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Selling Agile

Reginald Braithwaite has written a piece in two parts titled "What I've Learned From Sales," in which he applies his experiences as a salesman to the problem of how to win acceptance for agile development practices. The problem of selling Agile to management is well-traveled territory; Ron Jeffries went a step further and wrote that agile shouldn't have to be sold:
First, the word "selling" suggests that the would-be buyer doesn't want whatever we're offering. Otherwise we'd be worried about installing agile or providing XP. Second, Agile or XP isn't what the buyer needs. Don't get me wrong, XP is great stuff. But very few people really want Agile / XP, and those who do don't need us to sell it to them.

Interestingly, Braithwaite doesn't disagree:

People without problems are not good prospects for lightweight development methodologies, new development tools, programming languages, or any other “change for the better.”

Instead, Reginald asks the reader to consider buying and selling as a metaphor for the consideration - and eventual adoption - of new ideas:

Our model here is that the mental process of considering a new idea is the same as the mental process behind buying something. If you are discussing a new idea with someone—even if you aren’t actively trying to “sell” it to them—they are still going through the buying process. And if they have trouble accepting the idea, they will resist, or in sales jargon, they will “raise objections.”

On the face of it, an objection is an expression of a discrepancy between your idea and what someone wants... The great secret we can learn from sales is that this is not true.
What sales professionals understand, says Reginald, is that prospective buyers will often have "hidden objections" which may have nothing to do with their stated objections. The key is to move past objections by identifying the buyer's real problems, and then show how agile development practices can address those problems:
If someone really doesn’t have any applicable near-term objective, you will not be able to introduce a new idea to them. So don’t be surprised if they express very little interest. But when you have an immediate, specific objective in hand, you can position the idea as a solution to their problem.
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Community comments

  • The truth about objections

    by Deborah (Hartmann) Preuss,

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    I like this statment in the first part of the article

    "if they say Lisp has too many parentheses, you might think that they are saying I would use Lisp if it didn't have so many parentheses. The great secret we can learn from sales is that this is not true."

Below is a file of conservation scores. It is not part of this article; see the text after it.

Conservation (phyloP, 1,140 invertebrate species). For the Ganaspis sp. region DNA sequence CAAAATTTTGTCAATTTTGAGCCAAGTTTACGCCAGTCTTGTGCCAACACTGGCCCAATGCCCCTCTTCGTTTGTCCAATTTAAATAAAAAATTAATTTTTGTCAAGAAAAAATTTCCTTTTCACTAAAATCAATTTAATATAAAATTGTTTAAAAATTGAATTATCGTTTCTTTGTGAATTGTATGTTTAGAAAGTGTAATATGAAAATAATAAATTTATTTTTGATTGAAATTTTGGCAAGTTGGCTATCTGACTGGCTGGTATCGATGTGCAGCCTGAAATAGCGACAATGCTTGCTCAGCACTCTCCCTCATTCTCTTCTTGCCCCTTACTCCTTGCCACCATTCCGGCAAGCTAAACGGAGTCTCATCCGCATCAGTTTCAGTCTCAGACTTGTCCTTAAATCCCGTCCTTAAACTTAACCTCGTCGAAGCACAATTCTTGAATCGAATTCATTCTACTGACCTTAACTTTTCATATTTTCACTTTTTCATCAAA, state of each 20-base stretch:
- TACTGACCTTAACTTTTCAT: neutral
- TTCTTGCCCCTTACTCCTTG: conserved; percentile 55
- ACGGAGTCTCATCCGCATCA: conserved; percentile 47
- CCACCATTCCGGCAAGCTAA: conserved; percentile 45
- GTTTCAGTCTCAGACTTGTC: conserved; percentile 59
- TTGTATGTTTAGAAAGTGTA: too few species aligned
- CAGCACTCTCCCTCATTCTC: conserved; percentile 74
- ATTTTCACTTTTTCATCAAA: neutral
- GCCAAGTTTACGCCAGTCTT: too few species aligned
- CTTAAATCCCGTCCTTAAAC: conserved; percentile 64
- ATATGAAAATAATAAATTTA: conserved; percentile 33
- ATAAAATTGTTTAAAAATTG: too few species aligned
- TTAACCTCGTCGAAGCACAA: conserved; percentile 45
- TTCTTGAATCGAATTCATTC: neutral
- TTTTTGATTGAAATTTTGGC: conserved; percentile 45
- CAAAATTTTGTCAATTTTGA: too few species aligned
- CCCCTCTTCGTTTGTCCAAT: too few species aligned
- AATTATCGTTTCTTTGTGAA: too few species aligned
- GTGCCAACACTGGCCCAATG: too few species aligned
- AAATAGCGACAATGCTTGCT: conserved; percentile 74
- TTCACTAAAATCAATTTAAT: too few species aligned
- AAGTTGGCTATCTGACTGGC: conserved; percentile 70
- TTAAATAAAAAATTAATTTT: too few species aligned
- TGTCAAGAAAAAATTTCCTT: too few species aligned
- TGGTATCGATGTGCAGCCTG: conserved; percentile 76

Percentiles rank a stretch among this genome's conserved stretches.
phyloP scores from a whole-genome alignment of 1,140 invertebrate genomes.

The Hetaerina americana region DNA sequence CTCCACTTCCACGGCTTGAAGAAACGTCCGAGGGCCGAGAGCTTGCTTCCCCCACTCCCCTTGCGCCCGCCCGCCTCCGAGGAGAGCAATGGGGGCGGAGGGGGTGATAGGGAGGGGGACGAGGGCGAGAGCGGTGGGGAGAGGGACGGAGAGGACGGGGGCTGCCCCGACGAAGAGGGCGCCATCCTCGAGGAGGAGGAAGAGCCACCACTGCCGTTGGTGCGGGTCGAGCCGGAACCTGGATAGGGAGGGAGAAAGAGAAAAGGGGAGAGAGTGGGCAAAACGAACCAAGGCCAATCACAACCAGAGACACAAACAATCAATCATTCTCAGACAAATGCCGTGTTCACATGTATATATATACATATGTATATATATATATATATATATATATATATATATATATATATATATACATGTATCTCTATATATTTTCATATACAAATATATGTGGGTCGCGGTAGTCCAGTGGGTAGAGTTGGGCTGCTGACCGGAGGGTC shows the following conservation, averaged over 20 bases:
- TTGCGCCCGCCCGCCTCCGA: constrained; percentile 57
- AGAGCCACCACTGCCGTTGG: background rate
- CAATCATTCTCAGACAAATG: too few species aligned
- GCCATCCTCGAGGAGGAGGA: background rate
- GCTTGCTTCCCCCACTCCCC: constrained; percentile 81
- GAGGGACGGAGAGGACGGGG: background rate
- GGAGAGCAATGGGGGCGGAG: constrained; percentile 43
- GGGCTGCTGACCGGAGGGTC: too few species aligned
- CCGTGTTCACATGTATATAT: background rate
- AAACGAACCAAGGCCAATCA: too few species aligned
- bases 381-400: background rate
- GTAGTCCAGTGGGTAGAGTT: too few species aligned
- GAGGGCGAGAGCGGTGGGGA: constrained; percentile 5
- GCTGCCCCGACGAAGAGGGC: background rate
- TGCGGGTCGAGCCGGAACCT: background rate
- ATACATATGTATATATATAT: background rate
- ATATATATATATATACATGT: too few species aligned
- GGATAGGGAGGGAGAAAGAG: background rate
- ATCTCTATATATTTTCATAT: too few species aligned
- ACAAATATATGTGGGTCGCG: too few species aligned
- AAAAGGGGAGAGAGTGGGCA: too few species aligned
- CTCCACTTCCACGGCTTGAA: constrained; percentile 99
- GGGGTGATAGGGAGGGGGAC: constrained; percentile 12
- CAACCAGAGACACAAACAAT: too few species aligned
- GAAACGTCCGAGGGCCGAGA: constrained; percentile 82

Certainly this resonates for me: "they" may think it's true, which means it cannot be dismissed or rebuked, without risking disrespect. However, that still doesn't make it true... change tends to bring out knee-jerk reactions, for may reasons. The question is: why is the knee jerking?

  • Re: The truth about objections

    by Deborah (Hartmann) Preuss,

    Your message is awaiting moderation. Thank you for participating in the discussion.

    (I hit enter too fast :-) This of course reminds me of the "five whys" practice I sometimes use in retrospectives or over beer (same thing :-) In it I ask "why" till the root cause surfaces, whereupon that is the thing to discuss, fix, change (or perhaps, sell?)

  • Re: The truth about objections

    by Deborah (Hartmann) Preuss,

    Your message is awaiting moderation. Thank you for participating in the discussion.

    And, I'm realising now, this last comment may not be clear, so, an example:

    Issue: "I can't work in this bullpen, it's too noisy" (assumed solution: I need my cubicle back).

    Q: Why is it so noisy?

    A: People are standing up and having impromptu meetings over other people's desks. Also, they are speaking loudly across the width of the room

    Q: Why?

    A: There is nowhere else to meet, our conference room was commandeered by management in exchange for this team room. Also, Jan and John (testers) need to talk with the developers who all sit on the other side of the bullpen.

    Q: Why can't we get another conference room? Why are Jan and John sitting far from the developers?

    Long story short - the team spontaneously decided to reorganize the bullpen for better flow of dialogue, and with a small meeting table at one end where it didn't distract so much. The noise level dropped immediately!

    That person may still want her cubicle back, mind you. But now, this excuse is removed and a real problem solved in addition.

    There may be another round when the question surfaces under another guise... :-)

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